The Old Covenant

The Bible is a collection of books divided into two sections, the Old and New Testaments. The Old Testament contains thirty nine books and the New holds twenty seven given a total of sixty six books in all.

Why do we call these two sections testaments?

The word “testament” is an old English word that means “covenant”. When the Greek and Hebrew manuscripts were translated into Latin the original words for “covenant” became “testamentum” which then became “testament”. When we talk about the old and new testaments what we are really talking about are the old and new covenants.

 What then is a covenant?

A covenant is an agreement between two parties, and a Biblical covenant is an agreement between God and humanity. There are five noteworthy covenants in the Bible:

  1. Adam and Eve (Genesis 2:15-17)
  2. Noah (Genesis 9:9)
  3. Abraham (Genesis 12:1-3)
  4. Moses (Exodus 19:4-5)
  5. David (2 Samuel 7:9-10)
  6. The Church (Matthew 26:26-28)

 Which is the Old Covenant and which is the New?

"The day is coming," says the LORD, "when I will make a new covenant with the people of Israel and Judah. This covenant will not be like the one I made with their ancestors when I took them by the hand and brought them out of the land of Egypt. They broke that covenant, though I loved them as a husband loves his wife," says the LORD. "But this is the new covenant I will make with the people of Israel on that day," says the LORD. "I will put my instructions deep within them, and I will write them on their hearts. I will be their God, and they will be my people. - Jeremiah 31:31-33 NLT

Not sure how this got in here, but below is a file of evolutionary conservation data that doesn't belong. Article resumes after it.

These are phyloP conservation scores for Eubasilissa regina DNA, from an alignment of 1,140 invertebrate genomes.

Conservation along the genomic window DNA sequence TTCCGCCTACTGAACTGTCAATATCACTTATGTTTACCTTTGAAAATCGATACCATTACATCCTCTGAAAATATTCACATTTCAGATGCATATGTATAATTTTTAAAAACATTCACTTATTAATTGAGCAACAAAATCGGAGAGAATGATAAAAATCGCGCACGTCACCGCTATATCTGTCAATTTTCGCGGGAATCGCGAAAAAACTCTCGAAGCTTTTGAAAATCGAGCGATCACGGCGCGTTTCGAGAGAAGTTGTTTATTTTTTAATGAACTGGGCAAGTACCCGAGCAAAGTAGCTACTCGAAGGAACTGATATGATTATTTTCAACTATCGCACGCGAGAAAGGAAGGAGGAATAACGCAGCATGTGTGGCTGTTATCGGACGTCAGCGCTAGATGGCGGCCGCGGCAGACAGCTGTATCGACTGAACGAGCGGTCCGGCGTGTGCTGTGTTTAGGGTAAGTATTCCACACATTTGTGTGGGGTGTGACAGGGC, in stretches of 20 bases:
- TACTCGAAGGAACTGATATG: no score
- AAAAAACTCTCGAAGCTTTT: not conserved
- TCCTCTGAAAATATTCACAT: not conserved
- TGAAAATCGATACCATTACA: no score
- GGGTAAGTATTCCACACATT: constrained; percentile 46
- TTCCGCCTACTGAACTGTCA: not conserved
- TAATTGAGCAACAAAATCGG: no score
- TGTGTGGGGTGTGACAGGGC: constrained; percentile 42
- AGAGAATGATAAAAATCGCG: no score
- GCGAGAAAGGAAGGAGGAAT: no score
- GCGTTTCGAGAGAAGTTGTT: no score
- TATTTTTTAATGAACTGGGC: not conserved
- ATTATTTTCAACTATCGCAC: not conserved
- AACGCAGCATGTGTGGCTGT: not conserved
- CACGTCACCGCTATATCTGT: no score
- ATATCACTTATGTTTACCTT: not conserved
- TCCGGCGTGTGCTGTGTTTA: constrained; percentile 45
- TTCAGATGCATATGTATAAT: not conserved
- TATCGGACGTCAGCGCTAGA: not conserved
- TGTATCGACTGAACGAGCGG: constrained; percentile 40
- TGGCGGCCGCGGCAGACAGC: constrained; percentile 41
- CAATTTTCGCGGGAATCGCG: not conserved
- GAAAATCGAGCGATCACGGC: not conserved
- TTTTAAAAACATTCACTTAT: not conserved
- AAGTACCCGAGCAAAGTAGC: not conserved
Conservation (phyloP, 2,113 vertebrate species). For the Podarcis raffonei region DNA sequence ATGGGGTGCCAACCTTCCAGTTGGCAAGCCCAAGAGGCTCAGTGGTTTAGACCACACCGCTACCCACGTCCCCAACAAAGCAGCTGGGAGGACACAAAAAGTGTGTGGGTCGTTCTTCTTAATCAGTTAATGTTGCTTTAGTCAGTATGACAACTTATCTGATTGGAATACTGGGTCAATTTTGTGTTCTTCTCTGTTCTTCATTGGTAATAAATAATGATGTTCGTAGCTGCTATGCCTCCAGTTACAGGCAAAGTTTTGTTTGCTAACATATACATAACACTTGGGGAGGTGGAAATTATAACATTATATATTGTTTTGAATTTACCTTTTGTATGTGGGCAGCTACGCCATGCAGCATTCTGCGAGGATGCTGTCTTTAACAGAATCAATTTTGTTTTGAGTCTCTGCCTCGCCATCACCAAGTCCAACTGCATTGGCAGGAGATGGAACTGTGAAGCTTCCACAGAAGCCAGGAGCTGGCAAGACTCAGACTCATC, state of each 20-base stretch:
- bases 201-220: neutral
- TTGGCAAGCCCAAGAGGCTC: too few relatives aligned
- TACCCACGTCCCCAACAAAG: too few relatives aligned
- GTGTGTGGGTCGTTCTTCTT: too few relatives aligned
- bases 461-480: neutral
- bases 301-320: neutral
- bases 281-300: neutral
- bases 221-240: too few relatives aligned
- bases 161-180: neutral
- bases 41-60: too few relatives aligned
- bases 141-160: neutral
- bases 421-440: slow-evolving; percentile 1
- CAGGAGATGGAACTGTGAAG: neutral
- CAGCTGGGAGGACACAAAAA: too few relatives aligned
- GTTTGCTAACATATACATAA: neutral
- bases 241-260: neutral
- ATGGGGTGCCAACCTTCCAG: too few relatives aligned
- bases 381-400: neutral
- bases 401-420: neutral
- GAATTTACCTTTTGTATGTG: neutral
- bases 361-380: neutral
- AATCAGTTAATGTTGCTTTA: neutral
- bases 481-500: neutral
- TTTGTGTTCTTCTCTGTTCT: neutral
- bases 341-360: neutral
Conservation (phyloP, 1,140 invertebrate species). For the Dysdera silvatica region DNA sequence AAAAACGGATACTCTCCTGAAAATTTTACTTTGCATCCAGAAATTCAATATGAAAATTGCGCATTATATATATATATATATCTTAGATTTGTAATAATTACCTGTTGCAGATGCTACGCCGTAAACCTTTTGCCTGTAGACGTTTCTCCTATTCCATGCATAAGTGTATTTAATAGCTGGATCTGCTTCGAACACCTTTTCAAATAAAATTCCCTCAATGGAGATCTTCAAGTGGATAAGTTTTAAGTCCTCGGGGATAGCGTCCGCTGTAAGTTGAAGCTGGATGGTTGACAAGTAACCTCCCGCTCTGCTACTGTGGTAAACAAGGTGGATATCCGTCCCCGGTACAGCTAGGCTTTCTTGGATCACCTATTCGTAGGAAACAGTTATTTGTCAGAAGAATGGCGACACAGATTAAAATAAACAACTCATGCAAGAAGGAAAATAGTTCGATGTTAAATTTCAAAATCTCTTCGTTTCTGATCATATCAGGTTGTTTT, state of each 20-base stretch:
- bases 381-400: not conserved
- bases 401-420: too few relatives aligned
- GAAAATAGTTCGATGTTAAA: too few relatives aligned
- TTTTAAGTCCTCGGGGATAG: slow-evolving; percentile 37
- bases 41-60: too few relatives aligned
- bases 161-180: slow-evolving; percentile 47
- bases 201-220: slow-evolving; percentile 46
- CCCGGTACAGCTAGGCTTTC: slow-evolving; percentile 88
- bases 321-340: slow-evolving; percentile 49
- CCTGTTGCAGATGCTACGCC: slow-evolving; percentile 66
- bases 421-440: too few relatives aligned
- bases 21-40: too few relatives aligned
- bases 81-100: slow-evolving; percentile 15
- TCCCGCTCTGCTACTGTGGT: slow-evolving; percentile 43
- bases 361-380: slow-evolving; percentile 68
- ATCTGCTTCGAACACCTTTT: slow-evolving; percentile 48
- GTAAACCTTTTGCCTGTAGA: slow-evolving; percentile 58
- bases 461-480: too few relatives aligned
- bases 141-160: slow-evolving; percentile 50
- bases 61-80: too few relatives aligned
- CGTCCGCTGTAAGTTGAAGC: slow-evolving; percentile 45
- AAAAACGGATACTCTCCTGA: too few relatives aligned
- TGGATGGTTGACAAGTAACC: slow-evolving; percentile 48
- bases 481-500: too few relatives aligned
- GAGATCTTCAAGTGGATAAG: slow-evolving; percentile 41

The Old Covenant is the agreement between God and the people of Israel, mediated by Moses. The Israelites were required to obey God and keep the Law, and in return God protected and blessed them. The old covenant was conditional. If they obeyed the law they would be blessed, if they did not obey the law they would be cursed (Deuteronomy 30).

In Exodus we have the beginning of the Old Covenant. The Law is given at Mount Sinai outlining the relationship between God and man for the rest of the Old Testament.

'You have seen what I did to the Egyptians. You know how I carried you on eagles' wings and brought you to myself. Now if you will obey me and keep my covenant, you will be my own special treasure from among all the peoples on earth; for all the earth belongs to me. And you will be my kingdom of priests, my holy nation.' This is the message you must give to the people of Israel." ... And all the people responded together, "We will do everything the LORD has commanded." So Moses brought the people's answer back to the LORD. - Exodus 19:4-6, 8 NLT